Having an optimistic outlook is much than living life with rose-colored glasses. It’s a mindset that can really set us up for resilience and growth. Life is sure to throw us curve balls, and having an optimistic outlook can really help us through these difficult times without minimizing the difficulties we will face. Fostering this mindset in our kids can help them overcome life’s obstacles and build resilience.
Importance of Optimism
Optimism is important for many reasons. Having this outlook can help us:
- Be more resilient to stress
- Be healthier and happier
- Reduce depression
- Work toward our goals
- Face challenges
- Overcome setbacks
As parents, these all sound like things we want for our kids. Additionally, researchers have found how important instilling optimism in kids is:
“Kids who believe bad events are permanent, pervasive, and personal while good events are temporary, local, and externally caused are at heightened risk for getting depressed.”
“So we established that pessimism in a child puts him at risk for depression. And once depression sets in, the biggest risk factor for later depression is prior depression. A vicious circle has started, and children now react to each new setback by getting depressed again.”
Quotes from page 82 of The Optimistic Child: A Proven Program to Safeguard Children Against Depression and Build Lifelong Resilience (2007) by: Martin E.P. Seligman, PhD.
What Optimism Isn’t
Optimism can easily be confused with toxic positivity or seeing the world through rose-colored glasses. The important distinction is that optimism is still grounded in reality, while the other two aren’t. Being optimistic doesn’t mean we discount struggles, but see them for what they are in reality, see how we can overcome them, and what we can learn for the future.
What Optimism Is
Optimism is a mindset that allows us to understand we are capable of overcoming hard things. This mindset helps us be resilient. A person who tends towards optimism will see their setbacks as something to overcome, whereas a more pessimistic person may see a setback as too much to overcome or something final with no solution.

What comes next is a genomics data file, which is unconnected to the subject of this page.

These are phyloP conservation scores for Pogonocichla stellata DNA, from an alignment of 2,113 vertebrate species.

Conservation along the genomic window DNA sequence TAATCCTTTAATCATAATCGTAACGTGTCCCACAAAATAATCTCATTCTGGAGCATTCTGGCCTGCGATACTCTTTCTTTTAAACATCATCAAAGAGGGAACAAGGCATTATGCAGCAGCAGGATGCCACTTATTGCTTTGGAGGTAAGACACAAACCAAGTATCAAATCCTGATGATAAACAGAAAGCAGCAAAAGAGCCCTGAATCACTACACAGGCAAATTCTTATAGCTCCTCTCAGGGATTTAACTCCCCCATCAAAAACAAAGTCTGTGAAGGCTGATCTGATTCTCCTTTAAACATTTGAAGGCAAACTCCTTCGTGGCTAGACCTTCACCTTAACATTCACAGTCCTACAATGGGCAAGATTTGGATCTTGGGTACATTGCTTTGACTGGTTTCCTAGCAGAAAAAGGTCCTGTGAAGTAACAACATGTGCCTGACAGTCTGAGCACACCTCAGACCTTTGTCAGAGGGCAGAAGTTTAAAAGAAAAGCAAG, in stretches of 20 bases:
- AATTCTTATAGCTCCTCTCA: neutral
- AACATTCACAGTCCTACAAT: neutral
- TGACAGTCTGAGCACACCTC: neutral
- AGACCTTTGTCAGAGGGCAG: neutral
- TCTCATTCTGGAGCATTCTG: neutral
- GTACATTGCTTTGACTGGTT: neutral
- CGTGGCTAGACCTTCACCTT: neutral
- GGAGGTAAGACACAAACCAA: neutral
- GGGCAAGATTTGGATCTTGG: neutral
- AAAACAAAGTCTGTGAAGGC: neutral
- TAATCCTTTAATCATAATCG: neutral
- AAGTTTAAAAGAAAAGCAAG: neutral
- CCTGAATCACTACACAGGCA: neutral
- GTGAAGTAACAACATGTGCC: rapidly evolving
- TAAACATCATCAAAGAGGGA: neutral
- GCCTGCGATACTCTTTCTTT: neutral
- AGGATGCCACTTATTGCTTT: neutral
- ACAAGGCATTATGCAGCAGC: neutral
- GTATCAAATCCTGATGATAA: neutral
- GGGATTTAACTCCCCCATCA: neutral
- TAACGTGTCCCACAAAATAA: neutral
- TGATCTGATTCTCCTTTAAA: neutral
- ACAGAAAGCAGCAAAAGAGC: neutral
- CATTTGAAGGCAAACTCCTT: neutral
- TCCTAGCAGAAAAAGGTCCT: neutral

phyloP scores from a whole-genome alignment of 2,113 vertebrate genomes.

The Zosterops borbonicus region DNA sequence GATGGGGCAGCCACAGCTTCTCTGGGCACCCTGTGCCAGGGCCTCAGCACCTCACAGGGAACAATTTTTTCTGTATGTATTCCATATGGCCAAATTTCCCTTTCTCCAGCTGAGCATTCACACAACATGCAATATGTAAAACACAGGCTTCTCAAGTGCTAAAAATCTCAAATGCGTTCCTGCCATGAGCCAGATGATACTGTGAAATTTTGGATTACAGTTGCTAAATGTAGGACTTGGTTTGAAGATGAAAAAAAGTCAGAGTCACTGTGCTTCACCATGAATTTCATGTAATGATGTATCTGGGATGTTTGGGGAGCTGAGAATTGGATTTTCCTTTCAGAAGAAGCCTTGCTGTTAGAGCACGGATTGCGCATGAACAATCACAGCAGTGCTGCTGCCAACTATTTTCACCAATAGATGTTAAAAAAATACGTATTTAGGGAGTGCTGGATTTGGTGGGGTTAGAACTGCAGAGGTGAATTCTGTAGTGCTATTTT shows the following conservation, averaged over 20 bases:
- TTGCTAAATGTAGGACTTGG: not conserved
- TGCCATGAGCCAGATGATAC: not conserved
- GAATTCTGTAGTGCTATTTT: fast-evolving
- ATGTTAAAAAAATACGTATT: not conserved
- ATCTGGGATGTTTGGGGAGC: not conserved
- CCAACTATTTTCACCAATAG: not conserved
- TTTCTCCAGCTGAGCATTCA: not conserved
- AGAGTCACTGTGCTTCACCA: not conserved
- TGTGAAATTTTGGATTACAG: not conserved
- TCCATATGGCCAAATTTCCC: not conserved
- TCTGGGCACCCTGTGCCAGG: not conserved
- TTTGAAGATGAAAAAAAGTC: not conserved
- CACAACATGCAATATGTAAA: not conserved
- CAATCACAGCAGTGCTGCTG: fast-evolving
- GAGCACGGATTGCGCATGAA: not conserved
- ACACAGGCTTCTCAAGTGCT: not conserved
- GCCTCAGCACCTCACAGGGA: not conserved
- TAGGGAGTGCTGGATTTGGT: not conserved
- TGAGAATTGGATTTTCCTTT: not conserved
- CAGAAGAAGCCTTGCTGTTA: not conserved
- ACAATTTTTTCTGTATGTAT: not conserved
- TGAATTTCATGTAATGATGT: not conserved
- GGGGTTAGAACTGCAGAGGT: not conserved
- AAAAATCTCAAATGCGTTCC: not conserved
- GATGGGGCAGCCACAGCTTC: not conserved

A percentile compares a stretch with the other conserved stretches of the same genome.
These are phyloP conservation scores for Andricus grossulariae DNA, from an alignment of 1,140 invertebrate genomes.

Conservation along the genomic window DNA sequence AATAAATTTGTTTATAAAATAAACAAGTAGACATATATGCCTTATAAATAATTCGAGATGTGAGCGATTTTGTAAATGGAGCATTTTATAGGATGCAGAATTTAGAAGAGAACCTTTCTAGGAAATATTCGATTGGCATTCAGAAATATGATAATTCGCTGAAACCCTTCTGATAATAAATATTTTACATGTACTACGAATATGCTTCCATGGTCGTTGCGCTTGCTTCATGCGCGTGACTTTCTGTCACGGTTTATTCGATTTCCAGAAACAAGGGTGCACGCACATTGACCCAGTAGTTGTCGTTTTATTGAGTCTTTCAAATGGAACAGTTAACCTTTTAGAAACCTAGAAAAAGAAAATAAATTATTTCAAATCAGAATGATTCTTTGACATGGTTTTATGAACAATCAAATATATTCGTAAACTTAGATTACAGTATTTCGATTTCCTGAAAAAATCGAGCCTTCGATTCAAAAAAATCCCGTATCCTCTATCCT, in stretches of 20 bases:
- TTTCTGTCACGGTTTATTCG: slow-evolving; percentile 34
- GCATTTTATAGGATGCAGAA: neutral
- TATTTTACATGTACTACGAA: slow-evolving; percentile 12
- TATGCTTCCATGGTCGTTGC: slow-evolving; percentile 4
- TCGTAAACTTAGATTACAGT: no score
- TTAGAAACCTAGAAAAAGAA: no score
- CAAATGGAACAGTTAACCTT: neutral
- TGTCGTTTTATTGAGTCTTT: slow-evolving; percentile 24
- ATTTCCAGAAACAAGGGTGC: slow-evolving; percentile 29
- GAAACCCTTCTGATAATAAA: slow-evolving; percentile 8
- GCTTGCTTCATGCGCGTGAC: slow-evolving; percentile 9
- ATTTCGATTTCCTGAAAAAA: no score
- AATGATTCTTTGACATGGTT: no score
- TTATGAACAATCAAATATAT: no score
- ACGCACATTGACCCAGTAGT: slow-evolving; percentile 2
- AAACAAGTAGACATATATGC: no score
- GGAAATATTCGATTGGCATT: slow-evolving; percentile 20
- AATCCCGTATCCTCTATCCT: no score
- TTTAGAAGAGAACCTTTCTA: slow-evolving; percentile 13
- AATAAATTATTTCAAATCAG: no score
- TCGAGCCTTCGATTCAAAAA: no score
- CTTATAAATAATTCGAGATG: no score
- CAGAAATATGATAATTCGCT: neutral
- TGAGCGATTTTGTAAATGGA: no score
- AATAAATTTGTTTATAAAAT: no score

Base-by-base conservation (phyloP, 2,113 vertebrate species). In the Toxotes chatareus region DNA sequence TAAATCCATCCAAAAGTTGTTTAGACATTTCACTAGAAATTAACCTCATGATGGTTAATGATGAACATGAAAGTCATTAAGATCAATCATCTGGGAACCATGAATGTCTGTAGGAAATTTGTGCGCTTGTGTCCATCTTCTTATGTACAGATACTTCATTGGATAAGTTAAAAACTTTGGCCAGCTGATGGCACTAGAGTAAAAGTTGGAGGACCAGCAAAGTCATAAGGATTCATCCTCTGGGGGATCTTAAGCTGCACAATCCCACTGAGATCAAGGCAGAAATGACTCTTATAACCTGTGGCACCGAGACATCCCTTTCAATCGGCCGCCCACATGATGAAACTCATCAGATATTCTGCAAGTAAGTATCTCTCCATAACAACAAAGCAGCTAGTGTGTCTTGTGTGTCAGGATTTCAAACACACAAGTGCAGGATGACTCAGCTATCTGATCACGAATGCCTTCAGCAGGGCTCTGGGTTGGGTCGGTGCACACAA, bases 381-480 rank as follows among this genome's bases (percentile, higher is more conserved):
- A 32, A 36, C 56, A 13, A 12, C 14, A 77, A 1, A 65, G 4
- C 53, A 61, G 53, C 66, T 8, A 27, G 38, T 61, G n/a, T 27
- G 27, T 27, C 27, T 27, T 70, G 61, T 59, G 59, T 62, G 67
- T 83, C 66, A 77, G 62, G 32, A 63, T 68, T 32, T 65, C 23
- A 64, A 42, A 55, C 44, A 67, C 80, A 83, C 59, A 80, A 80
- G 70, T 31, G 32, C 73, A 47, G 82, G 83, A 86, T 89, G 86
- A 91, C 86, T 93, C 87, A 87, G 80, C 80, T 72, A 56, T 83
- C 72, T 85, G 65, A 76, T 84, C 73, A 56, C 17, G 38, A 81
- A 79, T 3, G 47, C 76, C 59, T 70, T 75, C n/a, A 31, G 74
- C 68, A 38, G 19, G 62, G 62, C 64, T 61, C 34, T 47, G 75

Our explanatory style is how we explain what happens to us. It isn’t the “thing” (the stressor, the event), that can tell us what to think or feel. Instead, it is what we think or feel about the “thing.” It’s the story we tell ourselves. We can get so frozen in what we are telling ourselves that we can’t act.
8 Ways to Foster Optimism in Our Family
- Give kids opportunities to succeed:
Researchers have found that repeated successes for our kids can lead to more optimism (Seligman, 2007). We, of course, don’t want to just hand successes to them or not allow them to struggle with manageable problems. But we can also help create situations where they thrive. We can foster an environment of active learning in things they are interested in or physical activity in things they can do well.
- Foster positive thinking:
Negative thoughts can be hard to get rid of. Wiring our brains for more positivity is good for our mental and overall health. We can interrupt negative thoughts by recognizing when we tell ourselves something negative and countering it with something neutral or positive. We can help our kids do this as well with statements like this:
“I am telling myself ___, but that isn’t true because ____.”